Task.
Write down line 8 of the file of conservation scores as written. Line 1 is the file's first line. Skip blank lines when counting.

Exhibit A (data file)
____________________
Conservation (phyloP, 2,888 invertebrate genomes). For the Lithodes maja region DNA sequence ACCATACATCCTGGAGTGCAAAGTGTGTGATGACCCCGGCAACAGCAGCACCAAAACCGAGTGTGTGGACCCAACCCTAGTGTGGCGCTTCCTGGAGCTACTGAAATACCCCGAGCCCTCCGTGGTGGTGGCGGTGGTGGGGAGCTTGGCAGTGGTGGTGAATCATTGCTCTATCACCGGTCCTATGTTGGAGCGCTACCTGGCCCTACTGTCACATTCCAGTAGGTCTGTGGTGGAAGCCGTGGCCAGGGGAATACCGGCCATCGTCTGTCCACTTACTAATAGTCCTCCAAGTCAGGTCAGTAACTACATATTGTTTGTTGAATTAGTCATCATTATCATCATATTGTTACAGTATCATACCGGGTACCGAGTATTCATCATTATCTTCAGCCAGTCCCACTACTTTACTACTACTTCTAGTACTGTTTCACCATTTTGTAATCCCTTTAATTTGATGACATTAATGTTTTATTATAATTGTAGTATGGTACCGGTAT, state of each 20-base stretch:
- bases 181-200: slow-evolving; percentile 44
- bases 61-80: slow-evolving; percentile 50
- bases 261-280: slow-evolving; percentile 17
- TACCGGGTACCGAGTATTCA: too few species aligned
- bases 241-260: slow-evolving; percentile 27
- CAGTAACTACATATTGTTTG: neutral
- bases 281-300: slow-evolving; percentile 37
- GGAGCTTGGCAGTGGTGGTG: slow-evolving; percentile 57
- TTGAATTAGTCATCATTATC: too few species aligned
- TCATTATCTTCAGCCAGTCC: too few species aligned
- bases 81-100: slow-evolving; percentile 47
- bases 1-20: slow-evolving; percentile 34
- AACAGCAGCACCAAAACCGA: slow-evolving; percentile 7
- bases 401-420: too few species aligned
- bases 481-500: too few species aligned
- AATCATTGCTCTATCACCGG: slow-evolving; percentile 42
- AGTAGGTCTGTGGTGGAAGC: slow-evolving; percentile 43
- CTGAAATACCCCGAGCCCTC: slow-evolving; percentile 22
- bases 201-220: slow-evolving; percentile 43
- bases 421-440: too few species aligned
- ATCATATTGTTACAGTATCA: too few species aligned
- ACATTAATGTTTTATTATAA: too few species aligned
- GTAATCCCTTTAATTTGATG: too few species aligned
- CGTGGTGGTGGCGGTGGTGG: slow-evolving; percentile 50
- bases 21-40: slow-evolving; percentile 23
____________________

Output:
- bases 281-300: slow-evolving; percentile 37